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Common blood protein isoforms show promise for Alzheimer’s testing

Leia Dwyer
March 30, 2021

Apolipoproteins are amphipathic proteins, meaning they both absorb and repel water. Therefore, they can transport lipids and fat-soluble vitamins through the body's water-based circulatory system. While apolipoproteins have been well studied in the blood, researchers focus less on them in the cerebrospinal fluid, or CSF, despite their role in transporting lipids to regulate lipid metabolism in the brain. Dysfunctional lipid metabolism in the brain is implicated in neurodegenerative conditions such as Alzheimer's disease.

Dobrin Nedelkov, president and founder of Isoformix, works with Yueming Hu to develop next-generation mass spectrometry clinical tests to differentiate isoforms of proteins that may have clinical significance in human disease. Standard clinical assays cannot detect these differences. In a recent paper in the Journal of Lipid Research, Nedelkov, Hu and collaborators compared truncated and glycosylated isoforms of three apolipoproteins in plasma and CSF samples.

Nedelkov and Hussein Yassine, a researcher at the University of Southern California, have a long-standing collaboration studying lipoproteins and a friendship born from years of shared research. "We are both determined and curious, and we are not afraid to try new things together," Nedelkov said. "It's easier to find reasons why not to do it than to do it."

Previously, they have studied lipoproteins in plasma from patients with diabetes and cardiovascular disease. In this study, Nedelkov was excited to expand their collaboration to another area of Yassine's research: Alzheimer's disease, for which no diagnostic test exists. "We always wanted to work with Alzheimer's disease, but there was no easy access for us to get samples," Nedelkov said.

Alzheimers-testing-890x473.jpg
Ajpolino/Wikimedia Commons
A structural model of the 22k fragment of apolipoprotein E4.

A set of matched plasma and CSF samples from 61 healthy patients without clinical Alzheimer's disease from the USC Alzheimer Disease Research Center presented a rare opportunity to study how protein isoforms correlate between the blood and brain. CSF samples are harder to obtain, as patients must undergo a lumbar puncture, which is more invasive and time-consuming than blood sampling.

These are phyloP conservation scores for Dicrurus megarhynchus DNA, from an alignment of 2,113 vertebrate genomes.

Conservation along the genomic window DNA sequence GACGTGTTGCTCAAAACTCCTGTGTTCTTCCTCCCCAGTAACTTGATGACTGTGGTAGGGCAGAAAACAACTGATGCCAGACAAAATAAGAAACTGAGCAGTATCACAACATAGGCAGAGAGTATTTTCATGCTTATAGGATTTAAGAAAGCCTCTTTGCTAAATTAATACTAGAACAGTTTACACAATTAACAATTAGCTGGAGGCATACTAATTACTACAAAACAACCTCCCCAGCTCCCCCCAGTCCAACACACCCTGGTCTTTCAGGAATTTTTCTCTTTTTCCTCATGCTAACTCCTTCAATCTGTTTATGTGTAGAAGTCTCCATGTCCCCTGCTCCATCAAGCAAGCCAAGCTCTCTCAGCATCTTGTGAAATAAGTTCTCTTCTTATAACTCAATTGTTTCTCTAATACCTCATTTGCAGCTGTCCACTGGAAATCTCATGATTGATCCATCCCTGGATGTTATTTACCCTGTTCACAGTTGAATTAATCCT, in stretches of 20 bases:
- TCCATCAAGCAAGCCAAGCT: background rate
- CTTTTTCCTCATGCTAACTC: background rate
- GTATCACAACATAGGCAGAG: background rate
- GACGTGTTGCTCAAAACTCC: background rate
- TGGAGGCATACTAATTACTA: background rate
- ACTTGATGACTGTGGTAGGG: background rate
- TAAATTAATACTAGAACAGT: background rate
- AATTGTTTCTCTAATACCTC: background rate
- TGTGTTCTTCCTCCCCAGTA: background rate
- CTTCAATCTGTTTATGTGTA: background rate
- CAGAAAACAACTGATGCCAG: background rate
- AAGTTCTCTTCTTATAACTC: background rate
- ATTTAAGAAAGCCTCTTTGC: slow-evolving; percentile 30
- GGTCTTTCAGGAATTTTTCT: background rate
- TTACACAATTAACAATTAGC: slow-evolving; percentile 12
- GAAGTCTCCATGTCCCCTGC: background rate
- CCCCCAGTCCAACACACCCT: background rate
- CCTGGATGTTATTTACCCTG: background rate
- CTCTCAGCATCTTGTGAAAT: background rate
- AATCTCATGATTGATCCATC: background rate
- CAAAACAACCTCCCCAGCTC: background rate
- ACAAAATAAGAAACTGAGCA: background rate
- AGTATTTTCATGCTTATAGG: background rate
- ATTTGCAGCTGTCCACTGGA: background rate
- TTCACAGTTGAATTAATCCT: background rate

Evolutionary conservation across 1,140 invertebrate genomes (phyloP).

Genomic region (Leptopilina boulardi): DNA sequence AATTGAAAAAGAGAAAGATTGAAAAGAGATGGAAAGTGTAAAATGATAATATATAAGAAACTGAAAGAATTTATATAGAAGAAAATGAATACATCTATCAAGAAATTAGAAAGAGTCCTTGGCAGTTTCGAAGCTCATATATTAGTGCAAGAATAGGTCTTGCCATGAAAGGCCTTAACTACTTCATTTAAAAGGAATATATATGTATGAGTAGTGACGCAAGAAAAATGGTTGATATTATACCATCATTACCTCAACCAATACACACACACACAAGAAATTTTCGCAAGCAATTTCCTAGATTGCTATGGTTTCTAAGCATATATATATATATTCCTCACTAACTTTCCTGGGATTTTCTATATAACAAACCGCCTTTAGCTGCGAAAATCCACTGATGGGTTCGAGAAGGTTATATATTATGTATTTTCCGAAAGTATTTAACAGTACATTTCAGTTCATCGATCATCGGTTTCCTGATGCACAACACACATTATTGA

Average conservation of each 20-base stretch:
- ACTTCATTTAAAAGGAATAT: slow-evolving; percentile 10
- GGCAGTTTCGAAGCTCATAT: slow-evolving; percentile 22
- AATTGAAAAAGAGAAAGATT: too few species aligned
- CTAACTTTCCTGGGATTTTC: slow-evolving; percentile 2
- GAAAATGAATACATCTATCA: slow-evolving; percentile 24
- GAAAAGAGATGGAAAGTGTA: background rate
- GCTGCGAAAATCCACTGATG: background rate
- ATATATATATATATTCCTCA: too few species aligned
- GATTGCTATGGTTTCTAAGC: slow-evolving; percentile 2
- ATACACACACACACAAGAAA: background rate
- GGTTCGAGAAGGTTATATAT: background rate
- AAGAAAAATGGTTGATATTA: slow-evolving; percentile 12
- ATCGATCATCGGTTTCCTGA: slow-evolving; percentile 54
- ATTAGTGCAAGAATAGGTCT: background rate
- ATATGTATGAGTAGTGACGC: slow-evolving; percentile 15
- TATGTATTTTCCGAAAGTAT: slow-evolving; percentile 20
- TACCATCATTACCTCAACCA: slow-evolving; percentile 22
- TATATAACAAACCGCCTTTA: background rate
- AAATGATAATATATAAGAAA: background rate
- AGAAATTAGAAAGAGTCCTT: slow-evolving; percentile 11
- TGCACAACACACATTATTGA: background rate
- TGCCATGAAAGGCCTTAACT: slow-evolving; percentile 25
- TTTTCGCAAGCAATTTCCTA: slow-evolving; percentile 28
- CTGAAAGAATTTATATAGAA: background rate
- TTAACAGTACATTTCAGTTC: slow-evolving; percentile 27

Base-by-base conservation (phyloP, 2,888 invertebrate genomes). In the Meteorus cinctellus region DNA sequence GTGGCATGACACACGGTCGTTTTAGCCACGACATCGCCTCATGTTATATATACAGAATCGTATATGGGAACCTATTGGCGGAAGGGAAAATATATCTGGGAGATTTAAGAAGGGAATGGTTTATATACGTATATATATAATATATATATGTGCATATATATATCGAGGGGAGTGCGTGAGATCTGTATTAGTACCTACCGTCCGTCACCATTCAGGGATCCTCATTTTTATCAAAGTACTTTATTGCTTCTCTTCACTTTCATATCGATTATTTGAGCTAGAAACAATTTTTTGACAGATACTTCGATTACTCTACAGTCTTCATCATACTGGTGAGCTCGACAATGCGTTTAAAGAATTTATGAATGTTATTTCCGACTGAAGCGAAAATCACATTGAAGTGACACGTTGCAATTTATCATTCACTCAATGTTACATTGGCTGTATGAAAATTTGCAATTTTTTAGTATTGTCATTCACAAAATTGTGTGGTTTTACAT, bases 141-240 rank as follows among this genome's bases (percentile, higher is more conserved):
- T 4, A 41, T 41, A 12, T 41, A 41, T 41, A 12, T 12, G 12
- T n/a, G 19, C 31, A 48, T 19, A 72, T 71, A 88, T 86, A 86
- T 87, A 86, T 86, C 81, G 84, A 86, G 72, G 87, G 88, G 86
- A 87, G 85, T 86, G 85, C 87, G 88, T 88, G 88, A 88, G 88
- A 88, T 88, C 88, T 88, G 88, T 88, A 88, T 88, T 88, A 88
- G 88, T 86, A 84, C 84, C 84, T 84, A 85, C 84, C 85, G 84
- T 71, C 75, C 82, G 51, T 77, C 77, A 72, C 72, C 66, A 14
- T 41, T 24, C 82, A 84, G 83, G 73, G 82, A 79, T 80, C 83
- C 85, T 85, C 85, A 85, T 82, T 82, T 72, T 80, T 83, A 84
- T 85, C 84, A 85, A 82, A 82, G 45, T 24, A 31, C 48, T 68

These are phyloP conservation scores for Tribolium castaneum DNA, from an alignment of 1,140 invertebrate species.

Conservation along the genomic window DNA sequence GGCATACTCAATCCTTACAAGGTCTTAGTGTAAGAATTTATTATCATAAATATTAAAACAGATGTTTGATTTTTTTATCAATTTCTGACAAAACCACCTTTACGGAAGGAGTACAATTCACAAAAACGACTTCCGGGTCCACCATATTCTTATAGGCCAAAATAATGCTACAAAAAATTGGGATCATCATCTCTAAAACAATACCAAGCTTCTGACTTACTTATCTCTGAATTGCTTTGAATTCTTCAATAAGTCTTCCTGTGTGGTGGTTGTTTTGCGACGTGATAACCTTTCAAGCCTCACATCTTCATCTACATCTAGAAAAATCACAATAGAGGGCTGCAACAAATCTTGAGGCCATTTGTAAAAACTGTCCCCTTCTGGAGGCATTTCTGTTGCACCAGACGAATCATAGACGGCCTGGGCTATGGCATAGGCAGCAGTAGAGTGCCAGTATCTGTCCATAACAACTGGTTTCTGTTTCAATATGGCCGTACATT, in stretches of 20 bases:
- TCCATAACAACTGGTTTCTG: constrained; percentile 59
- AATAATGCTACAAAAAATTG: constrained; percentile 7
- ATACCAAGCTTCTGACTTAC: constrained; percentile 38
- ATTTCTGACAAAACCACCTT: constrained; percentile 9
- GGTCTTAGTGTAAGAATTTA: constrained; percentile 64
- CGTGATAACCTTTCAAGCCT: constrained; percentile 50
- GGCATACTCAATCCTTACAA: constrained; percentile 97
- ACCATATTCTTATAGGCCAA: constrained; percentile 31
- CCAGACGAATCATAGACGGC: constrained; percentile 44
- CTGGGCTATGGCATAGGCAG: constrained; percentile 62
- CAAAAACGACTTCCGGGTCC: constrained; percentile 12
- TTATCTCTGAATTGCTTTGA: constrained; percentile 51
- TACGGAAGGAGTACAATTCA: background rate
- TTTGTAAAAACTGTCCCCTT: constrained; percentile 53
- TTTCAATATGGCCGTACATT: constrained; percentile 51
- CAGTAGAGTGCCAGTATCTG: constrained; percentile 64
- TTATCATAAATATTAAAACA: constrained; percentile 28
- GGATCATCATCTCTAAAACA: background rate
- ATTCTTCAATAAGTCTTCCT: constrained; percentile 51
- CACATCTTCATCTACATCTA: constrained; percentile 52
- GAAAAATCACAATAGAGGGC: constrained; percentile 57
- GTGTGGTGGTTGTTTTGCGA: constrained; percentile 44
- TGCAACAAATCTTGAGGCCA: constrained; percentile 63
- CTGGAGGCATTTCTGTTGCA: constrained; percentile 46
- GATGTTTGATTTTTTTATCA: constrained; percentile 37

Few researchers have studied apolipoproteins in the CSF. "When we started looking, we didn't even know what we were going to find out," Nedelkov said.

The team found a significantly higher percentage of the truncated protein isoforms of two apolipoproteins, apoC-I and apoC-II, in the CSF compared to blood, as well as a higher percentage of the glycosylated forms of a third, apoC-III. In each of these findings, the changes in CSF protein isoforms correlated with measured changes in the plasma samples, suggesting plasma sampling could help researchers better understand processes in the brain.

The researchers also compared the apoE ε4 allele status of the donors with those increased apolipoprotein isoforms. This allele is one of the strongest available genetic predictors of Alzheimer's, and they found differences in the isoform profiles in individuals carrying the allele, suggesting an association between Alzheimer's and apoC processing and function in the brain, which might someday be used to predict disease risk.

Nedelkov hopes the results of the team's work in Alzheimer's will help overcome challenges to adopting mass spectrometry protein tests in clinical labs due to cost and complexity. The ability to distinguish protein isoforms and the relationship between these biomarkers in plasma versus CSF could open the door to minimally invasive clinical tests. Nedelkov and Yassine plan to apply their findings in a study of samples from a larger cohort of 200 to 300 patients with varying stages of Alzheimer's.

Leia Dwyer

Leia Dwyer is a Boston-area biotech and pharmaceutical industry professional.

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